Anyone can develop scoliosis and the serious side effects that come with it. Doctors are not sure why some people develop scoliosis and others don’t. However, doctors do know that people with cerebral palsy may develop a specific kind of scoliosis known as neuromuscular scoliosis or myopathic scoliosis.
Cerebral palsy is a neurological condition that can occur if a baby is deprived of oxygen during birth. People with cerebral palsy have trouble controlling their movements and often suffer other disabilities. The effect of cerebral palsy on a person’s spinal muscles can make neuromuscular scoliosis more likely.
Neuromuscular scoliosis differs from a typical scoliosis diagnosis in several important ways, namely:
- It typically involves more of the spine than other forms of scoliosis. Many people with scoliosis have a curve in a small section of their spine. However, people with neuromuscular scoliosis tend to have long curves that can cover the entire spine.
- It usually progresses much more quickly than other forms of scoliosis. In other words, the curve of the spine gets worse much faster than it does for someone without cerebral palsy.
- It may occur at an earlier age than other types of scoliosis. Scoliosis is most often diagnosed during or soon after a child’s growth spurt that occurs right before puberty. The same is not always true for people with neuromuscular scoliosis, which can occur in much younger children.
- It may require different treatment than other forms of scoliosis. Often, people with scoliosis are treated with back braces or careful monitoring. Monitoring may be insufficient for neuromuscular scoliosis because of the condition’s rapid progression, and bracing is often less effective in people with cerebral palsy.
Symptoms of neuromuscular scoliosis may include:
- One hip that is noticeably higher than the other hip
- Uneven waistline
- Uneven shoulders
- Titled pelvis
- Posture changes
- Difficulty sitting up without support
If a doctor suspects scoliosis during a physical examination, x-rays will be done to confirm the diagnosis.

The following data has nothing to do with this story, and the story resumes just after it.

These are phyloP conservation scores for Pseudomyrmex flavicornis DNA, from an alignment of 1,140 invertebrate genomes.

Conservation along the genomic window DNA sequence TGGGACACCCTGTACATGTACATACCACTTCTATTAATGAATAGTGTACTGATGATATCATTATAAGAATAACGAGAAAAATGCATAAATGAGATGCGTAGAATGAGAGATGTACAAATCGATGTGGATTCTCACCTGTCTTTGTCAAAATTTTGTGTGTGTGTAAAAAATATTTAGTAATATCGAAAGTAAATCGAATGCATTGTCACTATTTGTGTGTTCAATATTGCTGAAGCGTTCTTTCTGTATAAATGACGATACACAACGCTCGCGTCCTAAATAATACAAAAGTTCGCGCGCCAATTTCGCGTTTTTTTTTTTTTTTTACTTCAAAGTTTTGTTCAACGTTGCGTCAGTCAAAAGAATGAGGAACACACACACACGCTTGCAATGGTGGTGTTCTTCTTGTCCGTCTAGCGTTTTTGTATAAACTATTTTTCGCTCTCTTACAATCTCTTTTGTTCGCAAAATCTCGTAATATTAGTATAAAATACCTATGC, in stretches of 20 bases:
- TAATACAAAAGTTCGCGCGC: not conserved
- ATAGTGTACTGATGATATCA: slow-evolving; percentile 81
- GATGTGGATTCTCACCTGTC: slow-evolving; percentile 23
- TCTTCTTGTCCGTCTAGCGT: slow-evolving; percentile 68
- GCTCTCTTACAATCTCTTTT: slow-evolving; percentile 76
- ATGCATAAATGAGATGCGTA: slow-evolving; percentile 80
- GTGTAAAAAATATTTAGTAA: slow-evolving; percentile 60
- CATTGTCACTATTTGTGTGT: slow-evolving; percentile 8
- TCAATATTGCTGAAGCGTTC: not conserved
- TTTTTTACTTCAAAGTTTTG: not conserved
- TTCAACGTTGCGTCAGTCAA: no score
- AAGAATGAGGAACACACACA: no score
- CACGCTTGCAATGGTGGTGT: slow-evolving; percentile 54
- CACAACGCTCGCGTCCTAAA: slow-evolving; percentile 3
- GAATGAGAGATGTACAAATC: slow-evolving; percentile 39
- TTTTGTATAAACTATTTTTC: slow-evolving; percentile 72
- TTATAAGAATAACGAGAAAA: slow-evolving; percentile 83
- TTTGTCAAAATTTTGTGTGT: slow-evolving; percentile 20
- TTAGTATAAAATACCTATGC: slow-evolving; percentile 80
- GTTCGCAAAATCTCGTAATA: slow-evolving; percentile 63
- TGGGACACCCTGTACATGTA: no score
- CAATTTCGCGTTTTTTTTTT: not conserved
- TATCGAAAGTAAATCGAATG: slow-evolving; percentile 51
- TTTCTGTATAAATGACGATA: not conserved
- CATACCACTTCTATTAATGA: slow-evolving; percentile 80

Treatment for Neuromuscular Scoliosis
Bracing, which is a standard treatment for other forms of scoliosis, will not prevent neuromuscular scoliosis from getting worse. However, there are treatments available for people who have neuromuscular scoliosis, including:
- Wheelchair modifications. Custom-made seating systems can provide balance and support for children with scoliosis in wheelchairs.
- Surgery. Different types of surgery may be necessary for children with neuromuscular scoliosis. For example, rods and bone grafts can realign the bones to correct the spinal curvature. After surgery, many children require hospitalization in the pediatric intensive care unit. Surgical risks include pneumonia, infections, and respiratory difficulties. Additional operations may be necessary.
- Physical therapy. A child with cerebral palsy may already receive physical therapy, but physical therapy strategies targeted explicitly to neuromuscular scoliosis may be important.
Often, children require a combination of treatments. Your child’s specific treatment plan should be discussed with his team of doctors.
Paying for Cerebral Palsy Treatments
Neuromuscular scoliosis is just one of the many serious health conditions that people with cerebral palsy may face during their lifetimes. Like other forms of medical treatment, neuromuscular scoliosis treatment may be expensive.
If your child’s cerebral palsy was caused by medical negligence during labor or delivery, your child has the right to make a fair financial recovery for all of the costs associated with cerebral palsy. This includes, but it is not limited to, the past and future medical expenses, lost income, out-of-pocket costs, physical pain, and emotional suffering that result from neuromuscular scoliosis.
The doctor, nurse, or hospital that caused your child’s cerebral palsy will not offer you a fair recovery unless you demand it. You have only one chance to get this right, but you do not have to fight this fight alone. Instead, we encourage you to contact our dedicated and experienced cerebral palsy lawyers today to schedule a free, no-obligation consultation and to learn more about protecting your child’s full recovery, including all of the financial and emotional costs that come with neuromuscular scoliosis.